• L (on the filter's power cord side) is across from WHT on the output side, and
    • N is across from BLK.
    If that's the justification, the inference may not be correct because the wiring diagram...
    1. doesn't show the physical arrangement of the filter's terminals;
    2. doesn't label all filter terminals with numbers;
    3. labels the output terminals with numbers that aren't consistent with my 100% certainty that output black is on #4 and output white is on #3; and
    4. doesn't show the internal circuitry of the filter (one wouldn't expect it to, but it would make things less ambiguous).
    Moreover, wiring the power cord so that Line is white and Neutral is black is against code and is definitely not the case here because the plug that attaches to power cord to supply is polarized and I have tested continuity from the wider blade (Neutral at the socket) to the white lead.
     
  11. #12

    Expert

    Nov 30, 2010
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    The noise filter is designed with bilateral symmetry and excellent insulation. It will filter noise by the same amount, and do it safely, no matter which way you connect it. The difference in your electric bill could be as much as one half of one cent per year. If you can afford that cash price, wire it which ever way seems right to you. Personally, I have spent more than one half of one cent worth of my time on this.
     
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  12. ajgarvin

    Thread Starter New Member

    Sep 10, 2015
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    #12: Thanks for your help (and thanks to dl324 as well)! You have certainly spent way more than $0.005 of your time on this (probably by several orders of magnitude), so don't feel obliged to read any further.

    For anyone who cares: I convinced the salesperson at a big box home improvement store to let me slide open the top of a Samsung washer like mine (luckily it only requires removing two screws). What I found confirmed what I was 99% sure of in the first place: the black wires are connected to diagonally opposite terminals (as are the white wires, obviously).

    I reconnected my power cord this way and the washer works fine. But my self-doubt (and #12's expenditure of time) would have been avoided if the color coding of the internal wiring of the washer had been consistent with the internal wiring of the line filter...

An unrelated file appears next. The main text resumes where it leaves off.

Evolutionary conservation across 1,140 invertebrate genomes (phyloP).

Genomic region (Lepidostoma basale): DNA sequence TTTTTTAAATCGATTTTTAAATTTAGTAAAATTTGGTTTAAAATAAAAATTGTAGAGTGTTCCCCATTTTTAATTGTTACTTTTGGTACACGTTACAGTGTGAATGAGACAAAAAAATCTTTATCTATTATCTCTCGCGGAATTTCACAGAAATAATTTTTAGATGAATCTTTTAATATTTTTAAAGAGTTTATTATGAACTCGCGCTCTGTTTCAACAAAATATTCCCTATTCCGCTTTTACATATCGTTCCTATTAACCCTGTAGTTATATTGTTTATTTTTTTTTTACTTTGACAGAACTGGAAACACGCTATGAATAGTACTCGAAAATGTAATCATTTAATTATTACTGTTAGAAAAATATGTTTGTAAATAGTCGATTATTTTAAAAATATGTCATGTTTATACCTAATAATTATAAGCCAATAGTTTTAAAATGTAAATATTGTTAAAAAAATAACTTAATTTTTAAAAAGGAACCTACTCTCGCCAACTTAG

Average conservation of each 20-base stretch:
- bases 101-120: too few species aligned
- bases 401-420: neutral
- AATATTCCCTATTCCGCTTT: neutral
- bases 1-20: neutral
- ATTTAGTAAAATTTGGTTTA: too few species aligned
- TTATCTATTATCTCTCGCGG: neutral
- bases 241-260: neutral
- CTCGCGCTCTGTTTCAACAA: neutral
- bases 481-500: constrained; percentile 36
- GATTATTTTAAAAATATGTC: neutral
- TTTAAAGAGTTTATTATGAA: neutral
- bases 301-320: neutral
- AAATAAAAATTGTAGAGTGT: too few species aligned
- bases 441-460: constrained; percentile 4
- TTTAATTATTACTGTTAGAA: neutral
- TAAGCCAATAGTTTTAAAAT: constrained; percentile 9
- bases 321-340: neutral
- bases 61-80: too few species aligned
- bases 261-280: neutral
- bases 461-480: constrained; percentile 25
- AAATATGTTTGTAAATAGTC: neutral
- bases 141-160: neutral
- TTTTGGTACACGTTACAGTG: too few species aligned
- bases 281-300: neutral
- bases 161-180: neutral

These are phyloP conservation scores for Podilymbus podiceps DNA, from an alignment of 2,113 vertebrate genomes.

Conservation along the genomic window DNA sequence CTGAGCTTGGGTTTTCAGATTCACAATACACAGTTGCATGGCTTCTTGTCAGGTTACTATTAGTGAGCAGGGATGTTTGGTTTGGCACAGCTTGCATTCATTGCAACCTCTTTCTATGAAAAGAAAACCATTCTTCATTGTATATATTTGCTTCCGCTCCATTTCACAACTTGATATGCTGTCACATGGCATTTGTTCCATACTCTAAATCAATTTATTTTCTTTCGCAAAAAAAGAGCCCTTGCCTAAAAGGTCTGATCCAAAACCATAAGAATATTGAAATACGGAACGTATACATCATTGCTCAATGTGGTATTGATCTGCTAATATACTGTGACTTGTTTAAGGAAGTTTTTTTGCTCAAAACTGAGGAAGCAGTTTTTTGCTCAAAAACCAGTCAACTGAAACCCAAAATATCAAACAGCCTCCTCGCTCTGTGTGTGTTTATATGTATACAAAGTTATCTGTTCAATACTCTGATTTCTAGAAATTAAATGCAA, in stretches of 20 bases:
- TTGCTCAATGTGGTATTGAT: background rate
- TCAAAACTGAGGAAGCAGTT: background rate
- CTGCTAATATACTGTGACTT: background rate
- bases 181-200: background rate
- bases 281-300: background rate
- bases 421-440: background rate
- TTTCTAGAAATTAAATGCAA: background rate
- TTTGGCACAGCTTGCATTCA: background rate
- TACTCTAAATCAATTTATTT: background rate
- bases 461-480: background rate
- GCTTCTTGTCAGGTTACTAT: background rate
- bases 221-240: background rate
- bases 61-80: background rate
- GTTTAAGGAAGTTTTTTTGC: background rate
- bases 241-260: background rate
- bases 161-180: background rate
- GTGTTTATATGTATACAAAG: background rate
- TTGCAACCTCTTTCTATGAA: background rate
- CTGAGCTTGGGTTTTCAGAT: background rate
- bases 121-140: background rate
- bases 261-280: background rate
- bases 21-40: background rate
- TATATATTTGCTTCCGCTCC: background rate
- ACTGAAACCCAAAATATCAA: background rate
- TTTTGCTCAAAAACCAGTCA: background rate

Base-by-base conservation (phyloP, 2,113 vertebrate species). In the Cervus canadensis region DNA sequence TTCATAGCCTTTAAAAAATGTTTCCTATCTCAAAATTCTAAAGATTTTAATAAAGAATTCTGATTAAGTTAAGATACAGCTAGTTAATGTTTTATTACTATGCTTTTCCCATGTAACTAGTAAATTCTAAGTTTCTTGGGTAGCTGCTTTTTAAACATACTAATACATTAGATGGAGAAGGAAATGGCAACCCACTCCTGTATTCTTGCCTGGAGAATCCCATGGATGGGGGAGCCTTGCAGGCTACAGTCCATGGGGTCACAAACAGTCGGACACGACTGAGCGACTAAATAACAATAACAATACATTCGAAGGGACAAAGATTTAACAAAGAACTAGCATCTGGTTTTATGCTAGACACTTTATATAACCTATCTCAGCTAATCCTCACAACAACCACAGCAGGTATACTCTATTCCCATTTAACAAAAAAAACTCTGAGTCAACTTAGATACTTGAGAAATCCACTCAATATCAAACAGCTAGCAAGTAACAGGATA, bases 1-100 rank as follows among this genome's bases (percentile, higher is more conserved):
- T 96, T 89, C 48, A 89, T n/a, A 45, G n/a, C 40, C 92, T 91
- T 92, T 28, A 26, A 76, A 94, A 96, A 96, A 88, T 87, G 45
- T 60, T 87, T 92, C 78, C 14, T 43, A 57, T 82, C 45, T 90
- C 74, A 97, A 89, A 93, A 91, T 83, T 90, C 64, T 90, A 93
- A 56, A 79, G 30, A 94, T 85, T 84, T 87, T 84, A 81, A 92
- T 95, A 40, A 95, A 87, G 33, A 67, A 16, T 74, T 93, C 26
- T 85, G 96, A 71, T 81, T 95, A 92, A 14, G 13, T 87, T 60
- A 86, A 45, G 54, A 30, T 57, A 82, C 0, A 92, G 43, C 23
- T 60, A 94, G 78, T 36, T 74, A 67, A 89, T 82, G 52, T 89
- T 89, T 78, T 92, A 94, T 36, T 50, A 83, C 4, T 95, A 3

• The black (hot) wire in the power cord is connected to terminal #1 of the line noise filter and the white (neutral) to terminal #2, which is consistent with the filter's schematic.
    • The load wires are connected black to terminal #4 and white to terminal #3.
    • Since continuity is from terminal #1 to #3 (black to white as wired) and from #2 to #4 (white to black), my conclusion is that Samsung has used a perversely inverted color coding for the load side of the filter (the washer's internal wiring).
     
  13. KeepItSimpleStupid

    Well-Known Member

    Mar 4, 2014
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    There is additional supression between the input terminal #1 and ground. Everything else is symetrical.

    Between #1 and ground, there should be line voltage.
     
  14. Johann

    Senior Member

    Nov 27, 2006
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    I followed this thread with interest and must say I agree with #12. It will function as a line filter either way. You could even swap input and output.
     
  15. KeepItSimpleStupid

    Well-Known Member

    Mar 4, 2014
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    For the most part yes. However, there is additional spike protection when it's installed CORRECTLY.